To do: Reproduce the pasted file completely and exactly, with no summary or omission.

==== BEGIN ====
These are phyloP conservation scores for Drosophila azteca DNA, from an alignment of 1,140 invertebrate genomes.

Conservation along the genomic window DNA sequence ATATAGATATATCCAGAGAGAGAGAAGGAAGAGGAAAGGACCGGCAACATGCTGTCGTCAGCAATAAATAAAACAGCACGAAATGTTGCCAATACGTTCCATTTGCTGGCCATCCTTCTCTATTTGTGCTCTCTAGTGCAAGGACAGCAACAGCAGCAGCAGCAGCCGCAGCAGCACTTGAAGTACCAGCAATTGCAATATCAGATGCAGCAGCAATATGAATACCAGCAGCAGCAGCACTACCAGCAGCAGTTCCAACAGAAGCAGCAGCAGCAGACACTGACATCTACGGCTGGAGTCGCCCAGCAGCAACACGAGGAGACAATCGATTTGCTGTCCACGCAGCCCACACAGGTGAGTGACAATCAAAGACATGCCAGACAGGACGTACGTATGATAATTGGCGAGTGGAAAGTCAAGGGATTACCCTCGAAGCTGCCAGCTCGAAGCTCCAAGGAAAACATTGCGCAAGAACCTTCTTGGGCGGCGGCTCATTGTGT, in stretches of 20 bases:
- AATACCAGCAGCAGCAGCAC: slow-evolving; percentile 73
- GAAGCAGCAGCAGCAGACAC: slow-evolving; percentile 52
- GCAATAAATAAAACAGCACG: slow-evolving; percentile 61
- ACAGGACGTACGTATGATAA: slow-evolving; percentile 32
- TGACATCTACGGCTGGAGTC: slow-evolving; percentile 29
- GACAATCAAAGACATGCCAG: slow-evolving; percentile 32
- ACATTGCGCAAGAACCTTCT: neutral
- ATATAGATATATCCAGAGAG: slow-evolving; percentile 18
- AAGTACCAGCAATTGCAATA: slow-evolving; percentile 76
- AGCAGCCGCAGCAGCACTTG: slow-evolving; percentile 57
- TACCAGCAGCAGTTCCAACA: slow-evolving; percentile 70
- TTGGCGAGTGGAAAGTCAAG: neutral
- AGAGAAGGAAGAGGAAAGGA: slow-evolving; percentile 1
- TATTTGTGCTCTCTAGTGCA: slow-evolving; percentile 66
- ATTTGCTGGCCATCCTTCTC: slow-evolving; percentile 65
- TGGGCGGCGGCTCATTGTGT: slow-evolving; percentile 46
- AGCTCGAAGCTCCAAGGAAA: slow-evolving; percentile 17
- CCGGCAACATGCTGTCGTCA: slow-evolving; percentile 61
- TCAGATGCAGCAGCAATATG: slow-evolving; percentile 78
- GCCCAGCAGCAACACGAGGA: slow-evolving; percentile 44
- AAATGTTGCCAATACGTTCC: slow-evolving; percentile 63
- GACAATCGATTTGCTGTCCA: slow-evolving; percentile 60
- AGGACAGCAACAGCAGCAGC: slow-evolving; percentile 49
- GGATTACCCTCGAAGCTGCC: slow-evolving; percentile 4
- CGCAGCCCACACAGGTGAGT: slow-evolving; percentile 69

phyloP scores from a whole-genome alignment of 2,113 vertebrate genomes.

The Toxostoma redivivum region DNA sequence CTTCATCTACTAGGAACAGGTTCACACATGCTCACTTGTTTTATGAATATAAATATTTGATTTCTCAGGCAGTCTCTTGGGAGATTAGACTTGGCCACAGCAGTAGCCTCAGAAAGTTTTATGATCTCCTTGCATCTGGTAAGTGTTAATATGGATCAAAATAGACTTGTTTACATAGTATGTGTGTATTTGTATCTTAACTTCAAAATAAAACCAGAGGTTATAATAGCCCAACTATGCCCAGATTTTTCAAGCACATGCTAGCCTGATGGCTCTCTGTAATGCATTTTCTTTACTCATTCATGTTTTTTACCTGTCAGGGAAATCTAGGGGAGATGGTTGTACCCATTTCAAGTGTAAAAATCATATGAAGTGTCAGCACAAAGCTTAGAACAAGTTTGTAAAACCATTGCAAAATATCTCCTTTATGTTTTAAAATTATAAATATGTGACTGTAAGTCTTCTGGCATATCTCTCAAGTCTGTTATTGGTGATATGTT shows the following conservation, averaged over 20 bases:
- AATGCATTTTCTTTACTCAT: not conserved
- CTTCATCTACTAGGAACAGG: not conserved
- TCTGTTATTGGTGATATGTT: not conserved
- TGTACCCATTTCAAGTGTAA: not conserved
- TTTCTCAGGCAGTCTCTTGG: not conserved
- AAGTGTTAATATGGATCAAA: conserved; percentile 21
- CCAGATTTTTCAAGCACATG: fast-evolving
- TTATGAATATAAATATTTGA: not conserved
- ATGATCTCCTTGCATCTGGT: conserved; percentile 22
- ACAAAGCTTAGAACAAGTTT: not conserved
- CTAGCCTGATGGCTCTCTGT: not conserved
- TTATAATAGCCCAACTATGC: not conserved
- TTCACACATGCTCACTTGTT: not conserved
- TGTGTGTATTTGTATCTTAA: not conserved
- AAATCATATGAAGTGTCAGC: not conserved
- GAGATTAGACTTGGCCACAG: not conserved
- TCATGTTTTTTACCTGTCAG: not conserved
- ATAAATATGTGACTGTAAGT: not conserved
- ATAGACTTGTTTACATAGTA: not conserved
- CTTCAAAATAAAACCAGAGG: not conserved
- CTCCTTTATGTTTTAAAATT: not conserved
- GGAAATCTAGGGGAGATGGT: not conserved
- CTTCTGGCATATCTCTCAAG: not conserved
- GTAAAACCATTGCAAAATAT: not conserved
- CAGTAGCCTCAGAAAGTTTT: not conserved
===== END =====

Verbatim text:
These are phyloP conservation scores for Drosophila azteca DNA, from an alignment of 1,140 invertebrate genomes.

Conservation along the genomic window DNA sequence ATATAGATATATCCAGAGAGAGAGAAGGAAGAGGAAAGGACCGGCAACATGCTGTCGTCAGCAATAAATAAAACAGCACGAAATGTTGCCAATACGTTCCATTTGCTGGCCATCCTTCTCTATTTGTGCTCTCTAGTGCAAGGACAGCAACAGCAGCAGCAGCAGCCGCAGCAGCACTTGAAGTACCAGCAATTGCAATATCAGATGCAGCAGCAATATGAATACCAGCAGCAGCAGCACTACCAGCAGCAGTTCCAACAGAAGCAGCAGCAGCAGACACTGACATCTACGGCTGGAGTCGCCCAGCAGCAACACGAGGAGACAATCGATTTGCTGTCCACGCAGCCCACACAGGTGAGTGACAATCAAAGACATGCCAGACAGGACGTACGTATGATAATTGGCGAGTGGAAAGTCAAGGGATTACCCTCGAAGCTGCCAGCTCGAAGCTCCAAGGAAAACATTGCGCAAGAACCTTCTTGGGCGGCGGCTCATTGTGT, in stretches of 20 bases:
- AATACCAGCAGCAGCAGCAC: slow-evolving; percentile 73
- GAAGCAGCAGCAGCAGACAC: slow-evolving; percentile 52
- GCAATAAATAAAACAGCACG: slow-evolving; percentile 61
- ACAGGACGTACGTATGATAA: slow-evolving; percentile 32
- TGACATCTACGGCTGGAGTC: slow-evolving; percentile 29
- GACAATCAAAGACATGCCAG: slow-evolving; percentile 32
- ACATTGCGCAAGAACCTTCT: neutral
- ATATAGATATATCCAGAGAG: slow-evolving; percentile 18
- AAGTACCAGCAATTGCAATA: slow-evolving; percentile 76
- AGCAGCCGCAGCAGCACTTG: slow-evolving; percentile 57
- TACCAGCAGCAGTTCCAACA: slow-evolving; percentile 70
- TTGGCGAGTGGAAAGTCAAG: neutral
- AGAGAAGGAAGAGGAAAGGA: slow-evolving; percentile 1
- TATTTGTGCTCTCTAGTGCA: slow-evolving; percentile 66
- ATTTGCTGGCCATCCTTCTC: slow-evolving; percentile 65
- TGGGCGGCGGCTCATTGTGT: slow-evolving; percentile 46
- AGCTCGAAGCTCCAAGGAAA: slow-evolving; percentile 17
- CCGGCAACATGCTGTCGTCA: slow-evolving; percentile 61
- TCAGATGCAGCAGCAATATG: slow-evolving; percentile 78
- GCCCAGCAGCAACACGAGGA: slow-evolving; percentile 44
- AAATGTTGCCAATACGTTCC: slow-evolving; percentile 63
- GACAATCGATTTGCTGTCCA: slow-evolving; percentile 60
- AGGACAGCAACAGCAGCAGC: slow-evolving; percentile 49
- GGATTACCCTCGAAGCTGCC: slow-evolving; percentile 4
- CGCAGCCCACACAGGTGAGT: slow-evolving; percentile 69

phyloP scores from a whole-genome alignment of 2,113 vertebrate genomes.

The Toxostoma redivivum region DNA sequence CTTCATCTACTAGGAACAGGTTCACACATGCTCACTTGTTTTATGAATATAAATATTTGATTTCTCAGGCAGTCTCTTGGGAGATTAGACTTGGCCACAGCAGTAGCCTCAGAAAGTTTTATGATCTCCTTGCATCTGGTAAGTGTTAATATGGATCAAAATAGACTTGTTTACATAGTATGTGTGTATTTGTATCTTAACTTCAAAATAAAACCAGAGGTTATAATAGCCCAACTATGCCCAGATTTTTCAAGCACATGCTAGCCTGATGGCTCTCTGTAATGCATTTTCTTTACTCATTCATGTTTTTTACCTGTCAGGGAAATCTAGGGGAGATGGTTGTACCCATTTCAAGTGTAAAAATCATATGAAGTGTCAGCACAAAGCTTAGAACAAGTTTGTAAAACCATTGCAAAATATCTCCTTTATGTTTTAAAATTATAAATATGTGACTGTAAGTCTTCTGGCATATCTCTCAAGTCTGTTATTGGTGATATGTT shows the following conservation, averaged over 20 bases:
- AATGCATTTTCTTTACTCAT: not conserved
- CTTCATCTACTAGGAACAGG: not conserved
- TCTGTTATTGGTGATATGTT: not conserved
- TGTACCCATTTCAAGTGTAA: not conserved
- TTTCTCAGGCAGTCTCTTGG: not conserved
- AAGTGTTAATATGGATCAAA: conserved; percentile 21
- CCAGATTTTTCAAGCACATG: fast-evolving
- TTATGAATATAAATATTTGA: not conserved
- ATGATCTCCTTGCATCTGGT: conserved; percentile 22
- ACAAAGCTTAGAACAAGTTT: not conserved
- CTAGCCTGATGGCTCTCTGT: not conserved
- TTATAATAGCCCAACTATGC: not conserved
- TTCACACATGCTCACTTGTT: not conserved
- TGTGTGTATTTGTATCTTAA: not conserved
- AAATCATATGAAGTGTCAGC: not conserved
- GAGATTAGACTTGGCCACAG: not conserved
- TCATGTTTTTTACCTGTCAG: not conserved
- ATAAATATGTGACTGTAAGT: not conserved
- ATAGACTTGTTTACATAGTA: not conserved
- CTTCAAAATAAAACCAGAGG: not conserved
- CTCCTTTATGTTTTAAAATT: not conserved
- GGAAATCTAGGGGAGATGGT: not conserved
- CTTCTGGCATATCTCTCAAG: not conserved
- GTAAAACCATTGCAAAATAT: not conserved
- CAGTAGCCTCAGAAAGTTTT: not conserved